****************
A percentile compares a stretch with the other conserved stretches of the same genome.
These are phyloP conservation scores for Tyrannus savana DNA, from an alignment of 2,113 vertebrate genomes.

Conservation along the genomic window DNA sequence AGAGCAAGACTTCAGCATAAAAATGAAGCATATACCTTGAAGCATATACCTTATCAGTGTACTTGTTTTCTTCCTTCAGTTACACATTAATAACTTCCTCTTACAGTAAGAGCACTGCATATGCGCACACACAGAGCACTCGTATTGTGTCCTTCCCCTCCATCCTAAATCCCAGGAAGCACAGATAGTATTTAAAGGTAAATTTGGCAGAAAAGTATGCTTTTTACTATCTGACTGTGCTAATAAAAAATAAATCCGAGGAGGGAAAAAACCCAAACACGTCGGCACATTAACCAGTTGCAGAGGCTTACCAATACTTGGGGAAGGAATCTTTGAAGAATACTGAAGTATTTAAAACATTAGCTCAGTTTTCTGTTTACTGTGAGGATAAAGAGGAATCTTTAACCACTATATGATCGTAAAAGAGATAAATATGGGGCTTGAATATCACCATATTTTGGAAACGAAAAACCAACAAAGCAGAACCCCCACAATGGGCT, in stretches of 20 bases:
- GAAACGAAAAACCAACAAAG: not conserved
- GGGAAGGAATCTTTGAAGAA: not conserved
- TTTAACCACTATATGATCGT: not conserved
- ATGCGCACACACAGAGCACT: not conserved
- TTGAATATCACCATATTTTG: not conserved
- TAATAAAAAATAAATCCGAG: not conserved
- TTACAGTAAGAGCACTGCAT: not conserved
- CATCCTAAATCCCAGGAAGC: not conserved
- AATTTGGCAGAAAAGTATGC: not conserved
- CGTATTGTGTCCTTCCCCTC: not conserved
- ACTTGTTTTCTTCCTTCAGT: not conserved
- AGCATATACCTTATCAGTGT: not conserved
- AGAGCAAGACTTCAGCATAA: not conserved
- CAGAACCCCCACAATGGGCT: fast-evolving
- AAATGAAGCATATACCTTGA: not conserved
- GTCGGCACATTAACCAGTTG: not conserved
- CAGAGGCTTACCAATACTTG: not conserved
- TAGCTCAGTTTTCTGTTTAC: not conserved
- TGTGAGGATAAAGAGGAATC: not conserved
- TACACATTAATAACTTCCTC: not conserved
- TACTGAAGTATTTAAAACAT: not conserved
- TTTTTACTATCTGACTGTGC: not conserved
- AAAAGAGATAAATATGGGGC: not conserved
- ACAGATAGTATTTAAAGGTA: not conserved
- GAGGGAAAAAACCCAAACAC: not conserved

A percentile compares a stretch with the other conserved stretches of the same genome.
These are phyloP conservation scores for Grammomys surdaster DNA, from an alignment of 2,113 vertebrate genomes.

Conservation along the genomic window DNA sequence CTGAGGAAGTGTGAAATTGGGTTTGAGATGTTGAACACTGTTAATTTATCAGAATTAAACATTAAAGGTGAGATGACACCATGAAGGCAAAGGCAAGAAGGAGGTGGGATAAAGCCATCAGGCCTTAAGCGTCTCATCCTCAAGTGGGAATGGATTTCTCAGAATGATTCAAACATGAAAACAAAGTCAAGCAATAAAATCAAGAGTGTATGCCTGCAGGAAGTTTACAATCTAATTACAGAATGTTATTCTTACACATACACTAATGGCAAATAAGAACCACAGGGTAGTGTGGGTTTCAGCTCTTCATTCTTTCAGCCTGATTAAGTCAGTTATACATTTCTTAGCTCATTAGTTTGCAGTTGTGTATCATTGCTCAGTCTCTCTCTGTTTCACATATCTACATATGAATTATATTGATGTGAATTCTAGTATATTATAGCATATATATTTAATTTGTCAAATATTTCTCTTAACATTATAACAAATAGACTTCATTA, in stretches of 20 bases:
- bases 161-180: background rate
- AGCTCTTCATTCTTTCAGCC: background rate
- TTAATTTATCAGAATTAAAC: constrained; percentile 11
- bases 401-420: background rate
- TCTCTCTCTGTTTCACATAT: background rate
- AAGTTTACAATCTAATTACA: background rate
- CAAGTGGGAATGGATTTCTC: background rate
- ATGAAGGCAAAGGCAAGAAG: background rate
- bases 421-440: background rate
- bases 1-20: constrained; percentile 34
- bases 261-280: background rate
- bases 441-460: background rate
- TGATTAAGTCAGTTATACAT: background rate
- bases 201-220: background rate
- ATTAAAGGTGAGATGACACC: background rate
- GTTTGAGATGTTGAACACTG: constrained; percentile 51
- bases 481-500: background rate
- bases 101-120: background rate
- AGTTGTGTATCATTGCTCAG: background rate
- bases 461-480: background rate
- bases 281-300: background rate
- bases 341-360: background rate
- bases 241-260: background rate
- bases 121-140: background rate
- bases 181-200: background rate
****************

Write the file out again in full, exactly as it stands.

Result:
A percentile compares a stretch with the other conserved stretches of the same genome.
These are phyloP conservation scores for Tyrannus savana DNA, from an alignment of 2,113 vertebrate genomes.

Conservation along the genomic window DNA sequence AGAGCAAGACTTCAGCATAAAAATGAAGCATATACCTTGAAGCATATACCTTATCAGTGTACTTGTTTTCTTCCTTCAGTTACACATTAATAACTTCCTCTTACAGTAAGAGCACTGCATATGCGCACACACAGAGCACTCGTATTGTGTCCTTCCCCTCCATCCTAAATCCCAGGAAGCACAGATAGTATTTAAAGGTAAATTTGGCAGAAAAGTATGCTTTTTACTATCTGACTGTGCTAATAAAAAATAAATCCGAGGAGGGAAAAAACCCAAACACGTCGGCACATTAACCAGTTGCAGAGGCTTACCAATACTTGGGGAAGGAATCTTTGAAGAATACTGAAGTATTTAAAACATTAGCTCAGTTTTCTGTTTACTGTGAGGATAAAGAGGAATCTTTAACCACTATATGATCGTAAAAGAGATAAATATGGGGCTTGAATATCACCATATTTTGGAAACGAAAAACCAACAAAGCAGAACCCCCACAATGGGCT, in stretches of 20 bases:
- GAAACGAAAAACCAACAAAG: not conserved
- GGGAAGGAATCTTTGAAGAA: not conserved
- TTTAACCACTATATGATCGT: not conserved
- ATGCGCACACACAGAGCACT: not conserved
- TTGAATATCACCATATTTTG: not conserved
- TAATAAAAAATAAATCCGAG: not conserved
- TTACAGTAAGAGCACTGCAT: not conserved
- CATCCTAAATCCCAGGAAGC: not conserved
- AATTTGGCAGAAAAGTATGC: not conserved
- CGTATTGTGTCCTTCCCCTC: not conserved
- ACTTGTTTTCTTCCTTCAGT: not conserved
- AGCATATACCTTATCAGTGT: not conserved
- AGAGCAAGACTTCAGCATAA: not conserved
- CAGAACCCCCACAATGGGCT: fast-evolving
- AAATGAAGCATATACCTTGA: not conserved
- GTCGGCACATTAACCAGTTG: not conserved
- CAGAGGCTTACCAATACTTG: not conserved
- TAGCTCAGTTTTCTGTTTAC: not conserved
- TGTGAGGATAAAGAGGAATC: not conserved
- TACACATTAATAACTTCCTC: not conserved
- TACTGAAGTATTTAAAACAT: not conserved
- TTTTTACTATCTGACTGTGC: not conserved
- AAAAGAGATAAATATGGGGC: not conserved
- ACAGATAGTATTTAAAGGTA: not conserved
- GAGGGAAAAAACCCAAACAC: not conserved

A percentile compares a stretch with the other conserved stretches of the same genome.
These are phyloP conservation scores for Grammomys surdaster DNA, from an alignment of 2,113 vertebrate genomes.

Conservation along the genomic window DNA sequence CTGAGGAAGTGTGAAATTGGGTTTGAGATGTTGAACACTGTTAATTTATCAGAATTAAACATTAAAGGTGAGATGACACCATGAAGGCAAAGGCAAGAAGGAGGTGGGATAAAGCCATCAGGCCTTAAGCGTCTCATCCTCAAGTGGGAATGGATTTCTCAGAATGATTCAAACATGAAAACAAAGTCAAGCAATAAAATCAAGAGTGTATGCCTGCAGGAAGTTTACAATCTAATTACAGAATGTTATTCTTACACATACACTAATGGCAAATAAGAACCACAGGGTAGTGTGGGTTTCAGCTCTTCATTCTTTCAGCCTGATTAAGTCAGTTATACATTTCTTAGCTCATTAGTTTGCAGTTGTGTATCATTGCTCAGTCTCTCTCTGTTTCACATATCTACATATGAATTATATTGATGTGAATTCTAGTATATTATAGCATATATATTTAATTTGTCAAATATTTCTCTTAACATTATAACAAATAGACTTCATTA, in stretches of 20 bases:
- bases 161-180: background rate
- AGCTCTTCATTCTTTCAGCC: background rate
- TTAATTTATCAGAATTAAAC: constrained; percentile 11
- bases 401-420: background rate
- TCTCTCTCTGTTTCACATAT: background rate
- AAGTTTACAATCTAATTACA: background rate
- CAAGTGGGAATGGATTTCTC: background rate
- ATGAAGGCAAAGGCAAGAAG: background rate
- bases 421-440: background rate
- bases 1-20: constrained; percentile 34
- bases 261-280: background rate
- bases 441-460: background rate
- TGATTAAGTCAGTTATACAT: background rate
- bases 201-220: background rate
- ATTAAAGGTGAGATGACACC: background rate
- GTTTGAGATGTTGAACACTG: constrained; percentile 51
- bases 481-500: background rate
- bases 101-120: background rate
- AGTTGTGTATCATTGCTCAG: background rate
- bases 461-480: background rate
- bases 281-300: background rate
- bases 341-360: background rate
- bases 241-260: background rate
- bases 121-140: background rate
- bases 181-200: background rate